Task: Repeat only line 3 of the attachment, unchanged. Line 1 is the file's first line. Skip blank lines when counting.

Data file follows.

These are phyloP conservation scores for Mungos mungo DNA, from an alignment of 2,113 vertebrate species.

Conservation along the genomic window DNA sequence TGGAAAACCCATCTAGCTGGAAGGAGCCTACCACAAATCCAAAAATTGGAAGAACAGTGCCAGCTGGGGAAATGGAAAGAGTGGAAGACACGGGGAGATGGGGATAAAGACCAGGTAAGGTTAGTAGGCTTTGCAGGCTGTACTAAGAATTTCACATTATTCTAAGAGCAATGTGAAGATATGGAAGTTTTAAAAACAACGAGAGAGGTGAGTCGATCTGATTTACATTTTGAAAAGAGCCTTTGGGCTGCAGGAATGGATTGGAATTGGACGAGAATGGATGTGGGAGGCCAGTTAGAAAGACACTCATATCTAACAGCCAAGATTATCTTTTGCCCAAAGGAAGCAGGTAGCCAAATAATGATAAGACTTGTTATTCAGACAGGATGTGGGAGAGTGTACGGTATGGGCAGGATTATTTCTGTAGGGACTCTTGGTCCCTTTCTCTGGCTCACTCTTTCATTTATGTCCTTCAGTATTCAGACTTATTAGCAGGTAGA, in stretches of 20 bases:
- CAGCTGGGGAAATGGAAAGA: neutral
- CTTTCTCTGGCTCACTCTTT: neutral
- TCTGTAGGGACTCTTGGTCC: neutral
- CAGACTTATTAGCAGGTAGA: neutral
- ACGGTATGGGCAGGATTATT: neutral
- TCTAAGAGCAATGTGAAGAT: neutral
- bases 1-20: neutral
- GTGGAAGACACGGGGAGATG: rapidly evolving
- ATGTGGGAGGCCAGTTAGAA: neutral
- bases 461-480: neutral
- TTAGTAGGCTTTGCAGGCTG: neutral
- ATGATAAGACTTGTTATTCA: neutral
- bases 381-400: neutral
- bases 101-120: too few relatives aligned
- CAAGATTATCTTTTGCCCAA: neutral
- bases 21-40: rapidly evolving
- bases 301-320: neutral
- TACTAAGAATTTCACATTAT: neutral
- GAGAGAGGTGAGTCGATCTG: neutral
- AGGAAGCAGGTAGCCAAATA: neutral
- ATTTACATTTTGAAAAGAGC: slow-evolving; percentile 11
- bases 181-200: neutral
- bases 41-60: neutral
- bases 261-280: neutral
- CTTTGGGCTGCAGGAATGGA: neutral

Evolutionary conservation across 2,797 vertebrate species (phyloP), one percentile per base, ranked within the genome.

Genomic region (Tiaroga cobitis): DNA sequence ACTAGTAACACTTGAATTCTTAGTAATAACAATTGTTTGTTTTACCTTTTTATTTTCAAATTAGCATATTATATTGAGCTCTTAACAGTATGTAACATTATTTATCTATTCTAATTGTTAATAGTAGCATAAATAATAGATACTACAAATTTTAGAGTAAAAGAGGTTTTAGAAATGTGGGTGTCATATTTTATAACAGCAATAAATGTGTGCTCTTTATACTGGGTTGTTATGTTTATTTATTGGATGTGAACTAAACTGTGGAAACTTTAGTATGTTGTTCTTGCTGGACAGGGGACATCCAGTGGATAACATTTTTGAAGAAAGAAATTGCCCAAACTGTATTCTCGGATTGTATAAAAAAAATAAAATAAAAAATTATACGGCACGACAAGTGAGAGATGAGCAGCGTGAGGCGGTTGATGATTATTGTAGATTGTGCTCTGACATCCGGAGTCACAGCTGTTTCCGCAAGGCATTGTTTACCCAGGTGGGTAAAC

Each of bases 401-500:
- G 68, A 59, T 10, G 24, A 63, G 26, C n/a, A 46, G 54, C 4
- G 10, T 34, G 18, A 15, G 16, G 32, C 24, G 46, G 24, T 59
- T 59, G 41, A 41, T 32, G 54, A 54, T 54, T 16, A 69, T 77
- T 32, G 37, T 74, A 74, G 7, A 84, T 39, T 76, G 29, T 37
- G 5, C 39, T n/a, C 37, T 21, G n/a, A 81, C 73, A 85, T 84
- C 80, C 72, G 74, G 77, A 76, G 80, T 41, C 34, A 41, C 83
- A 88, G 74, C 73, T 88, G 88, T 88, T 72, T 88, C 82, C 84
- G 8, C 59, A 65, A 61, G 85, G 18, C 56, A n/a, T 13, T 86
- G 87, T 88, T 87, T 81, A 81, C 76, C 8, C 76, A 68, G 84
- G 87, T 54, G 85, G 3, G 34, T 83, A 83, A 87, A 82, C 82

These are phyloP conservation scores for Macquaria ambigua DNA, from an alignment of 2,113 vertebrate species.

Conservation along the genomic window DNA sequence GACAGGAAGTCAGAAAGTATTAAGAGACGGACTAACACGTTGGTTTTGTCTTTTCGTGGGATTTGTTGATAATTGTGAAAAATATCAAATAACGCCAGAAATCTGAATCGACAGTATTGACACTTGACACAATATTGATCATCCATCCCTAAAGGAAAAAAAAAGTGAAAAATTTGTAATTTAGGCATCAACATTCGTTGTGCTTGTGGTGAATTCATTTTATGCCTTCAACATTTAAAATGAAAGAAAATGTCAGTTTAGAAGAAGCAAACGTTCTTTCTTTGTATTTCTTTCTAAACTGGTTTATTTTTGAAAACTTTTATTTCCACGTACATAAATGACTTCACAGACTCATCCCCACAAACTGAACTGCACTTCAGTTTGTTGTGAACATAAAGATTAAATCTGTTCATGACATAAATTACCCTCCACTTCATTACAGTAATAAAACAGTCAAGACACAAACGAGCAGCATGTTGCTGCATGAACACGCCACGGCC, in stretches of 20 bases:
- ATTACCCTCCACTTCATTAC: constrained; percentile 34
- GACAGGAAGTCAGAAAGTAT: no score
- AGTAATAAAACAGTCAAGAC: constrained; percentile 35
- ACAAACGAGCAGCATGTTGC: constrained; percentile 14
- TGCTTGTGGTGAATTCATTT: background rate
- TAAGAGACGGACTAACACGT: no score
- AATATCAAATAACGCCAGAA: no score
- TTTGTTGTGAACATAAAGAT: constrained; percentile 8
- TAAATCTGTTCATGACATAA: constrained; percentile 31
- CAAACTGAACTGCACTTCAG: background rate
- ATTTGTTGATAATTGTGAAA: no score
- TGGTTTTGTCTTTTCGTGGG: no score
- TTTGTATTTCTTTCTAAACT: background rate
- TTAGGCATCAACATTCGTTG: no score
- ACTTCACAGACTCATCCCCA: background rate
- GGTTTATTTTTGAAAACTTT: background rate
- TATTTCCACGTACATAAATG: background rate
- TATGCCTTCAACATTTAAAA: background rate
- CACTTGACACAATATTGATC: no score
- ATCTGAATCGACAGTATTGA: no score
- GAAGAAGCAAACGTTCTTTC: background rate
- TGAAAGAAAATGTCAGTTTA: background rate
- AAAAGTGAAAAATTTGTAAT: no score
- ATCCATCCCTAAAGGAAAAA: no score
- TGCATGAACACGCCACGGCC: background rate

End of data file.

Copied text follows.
- CAGCTGGGGAAATGGAAAGA: neutral